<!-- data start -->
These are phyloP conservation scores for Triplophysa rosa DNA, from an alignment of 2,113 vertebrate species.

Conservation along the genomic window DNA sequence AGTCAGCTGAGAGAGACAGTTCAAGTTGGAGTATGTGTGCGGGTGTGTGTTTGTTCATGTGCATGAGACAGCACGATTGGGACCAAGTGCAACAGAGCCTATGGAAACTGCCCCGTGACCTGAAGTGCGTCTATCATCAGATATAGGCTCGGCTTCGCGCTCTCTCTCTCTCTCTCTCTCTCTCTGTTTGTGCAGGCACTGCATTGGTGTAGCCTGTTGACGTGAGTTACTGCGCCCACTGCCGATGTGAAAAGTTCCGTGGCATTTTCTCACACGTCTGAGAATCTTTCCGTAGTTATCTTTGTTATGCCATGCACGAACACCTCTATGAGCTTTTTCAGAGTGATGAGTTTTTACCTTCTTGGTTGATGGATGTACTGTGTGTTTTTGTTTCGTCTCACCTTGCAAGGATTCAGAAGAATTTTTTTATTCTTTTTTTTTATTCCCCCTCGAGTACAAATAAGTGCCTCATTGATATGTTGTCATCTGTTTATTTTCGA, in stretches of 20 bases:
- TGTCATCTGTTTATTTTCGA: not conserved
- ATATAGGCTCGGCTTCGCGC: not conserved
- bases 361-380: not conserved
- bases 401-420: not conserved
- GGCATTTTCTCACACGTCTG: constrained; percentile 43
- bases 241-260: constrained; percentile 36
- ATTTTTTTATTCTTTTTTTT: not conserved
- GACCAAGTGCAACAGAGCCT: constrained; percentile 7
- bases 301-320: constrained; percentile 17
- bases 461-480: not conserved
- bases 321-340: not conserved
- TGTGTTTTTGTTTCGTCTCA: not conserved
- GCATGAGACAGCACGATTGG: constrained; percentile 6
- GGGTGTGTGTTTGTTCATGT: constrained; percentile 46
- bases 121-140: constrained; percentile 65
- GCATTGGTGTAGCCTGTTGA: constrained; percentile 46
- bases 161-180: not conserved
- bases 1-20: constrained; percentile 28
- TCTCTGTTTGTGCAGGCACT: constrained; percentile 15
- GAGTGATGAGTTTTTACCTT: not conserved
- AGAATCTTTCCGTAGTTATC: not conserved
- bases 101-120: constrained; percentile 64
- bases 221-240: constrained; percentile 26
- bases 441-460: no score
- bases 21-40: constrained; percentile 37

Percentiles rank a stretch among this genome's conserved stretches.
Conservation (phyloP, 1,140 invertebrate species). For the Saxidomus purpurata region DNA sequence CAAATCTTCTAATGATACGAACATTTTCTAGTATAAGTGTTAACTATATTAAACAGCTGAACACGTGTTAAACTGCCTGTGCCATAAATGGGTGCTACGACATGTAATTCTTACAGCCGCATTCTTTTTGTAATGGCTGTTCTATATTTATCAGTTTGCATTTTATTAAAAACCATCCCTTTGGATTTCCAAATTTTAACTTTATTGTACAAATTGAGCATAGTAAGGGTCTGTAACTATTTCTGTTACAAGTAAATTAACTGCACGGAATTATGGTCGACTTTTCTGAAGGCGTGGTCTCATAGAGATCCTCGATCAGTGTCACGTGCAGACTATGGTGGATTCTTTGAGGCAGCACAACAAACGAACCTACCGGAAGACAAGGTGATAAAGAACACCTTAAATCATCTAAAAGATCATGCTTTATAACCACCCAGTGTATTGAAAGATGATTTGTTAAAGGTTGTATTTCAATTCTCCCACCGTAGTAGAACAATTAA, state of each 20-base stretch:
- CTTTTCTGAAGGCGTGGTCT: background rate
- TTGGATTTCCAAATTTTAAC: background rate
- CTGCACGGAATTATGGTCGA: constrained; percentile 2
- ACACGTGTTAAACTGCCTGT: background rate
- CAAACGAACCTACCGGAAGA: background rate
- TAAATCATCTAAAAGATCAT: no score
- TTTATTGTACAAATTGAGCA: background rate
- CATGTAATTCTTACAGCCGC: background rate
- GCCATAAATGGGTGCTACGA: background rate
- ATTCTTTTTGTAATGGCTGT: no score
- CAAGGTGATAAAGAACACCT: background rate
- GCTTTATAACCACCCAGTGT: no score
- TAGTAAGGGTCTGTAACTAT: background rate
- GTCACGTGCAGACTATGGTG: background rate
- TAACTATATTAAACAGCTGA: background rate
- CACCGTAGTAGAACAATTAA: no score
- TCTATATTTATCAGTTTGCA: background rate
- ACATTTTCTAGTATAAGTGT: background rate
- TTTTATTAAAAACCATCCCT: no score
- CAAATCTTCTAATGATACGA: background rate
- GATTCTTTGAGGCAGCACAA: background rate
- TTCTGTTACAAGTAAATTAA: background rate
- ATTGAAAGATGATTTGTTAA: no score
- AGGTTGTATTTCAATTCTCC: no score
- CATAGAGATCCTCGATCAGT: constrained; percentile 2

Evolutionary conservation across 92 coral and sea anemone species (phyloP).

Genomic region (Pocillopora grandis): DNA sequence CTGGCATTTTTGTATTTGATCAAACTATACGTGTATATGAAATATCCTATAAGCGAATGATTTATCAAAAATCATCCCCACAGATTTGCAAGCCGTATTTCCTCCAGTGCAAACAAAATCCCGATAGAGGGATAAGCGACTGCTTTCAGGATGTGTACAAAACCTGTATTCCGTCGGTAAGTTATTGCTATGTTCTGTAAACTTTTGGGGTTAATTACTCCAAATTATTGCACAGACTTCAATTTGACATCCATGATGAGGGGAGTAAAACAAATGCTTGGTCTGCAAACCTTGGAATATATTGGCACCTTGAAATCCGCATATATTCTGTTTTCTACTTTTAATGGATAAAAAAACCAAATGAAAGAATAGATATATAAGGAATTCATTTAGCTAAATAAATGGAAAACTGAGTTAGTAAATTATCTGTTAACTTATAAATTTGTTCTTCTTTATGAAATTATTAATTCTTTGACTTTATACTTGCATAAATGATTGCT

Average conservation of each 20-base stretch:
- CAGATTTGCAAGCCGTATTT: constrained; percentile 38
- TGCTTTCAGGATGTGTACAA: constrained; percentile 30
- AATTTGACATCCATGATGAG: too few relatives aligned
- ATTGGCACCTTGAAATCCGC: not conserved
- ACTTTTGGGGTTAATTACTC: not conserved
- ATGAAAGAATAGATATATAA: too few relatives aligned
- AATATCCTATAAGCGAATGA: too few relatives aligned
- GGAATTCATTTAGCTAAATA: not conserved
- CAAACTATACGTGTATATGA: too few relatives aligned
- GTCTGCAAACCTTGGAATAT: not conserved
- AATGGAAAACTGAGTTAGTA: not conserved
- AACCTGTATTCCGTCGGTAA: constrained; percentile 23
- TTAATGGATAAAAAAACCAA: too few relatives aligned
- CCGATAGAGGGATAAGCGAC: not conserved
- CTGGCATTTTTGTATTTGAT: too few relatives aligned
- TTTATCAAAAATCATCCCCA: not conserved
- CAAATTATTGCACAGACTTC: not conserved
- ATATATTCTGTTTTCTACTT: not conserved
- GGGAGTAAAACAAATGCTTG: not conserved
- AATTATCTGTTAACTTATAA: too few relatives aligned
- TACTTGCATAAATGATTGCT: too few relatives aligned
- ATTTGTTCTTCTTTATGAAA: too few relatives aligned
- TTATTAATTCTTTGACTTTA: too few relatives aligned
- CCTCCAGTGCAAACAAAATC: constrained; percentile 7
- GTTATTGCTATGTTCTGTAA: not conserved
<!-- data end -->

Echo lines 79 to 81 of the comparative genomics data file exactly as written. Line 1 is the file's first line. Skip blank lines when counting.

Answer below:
- ATTTGTTCTTCTTTATGAAA: too few relatives aligned
- TTATTAATTCTTTGACTTTA: too few relatives aligned
- CCTCCAGTGCAAACAAAATC: constrained; percentile 7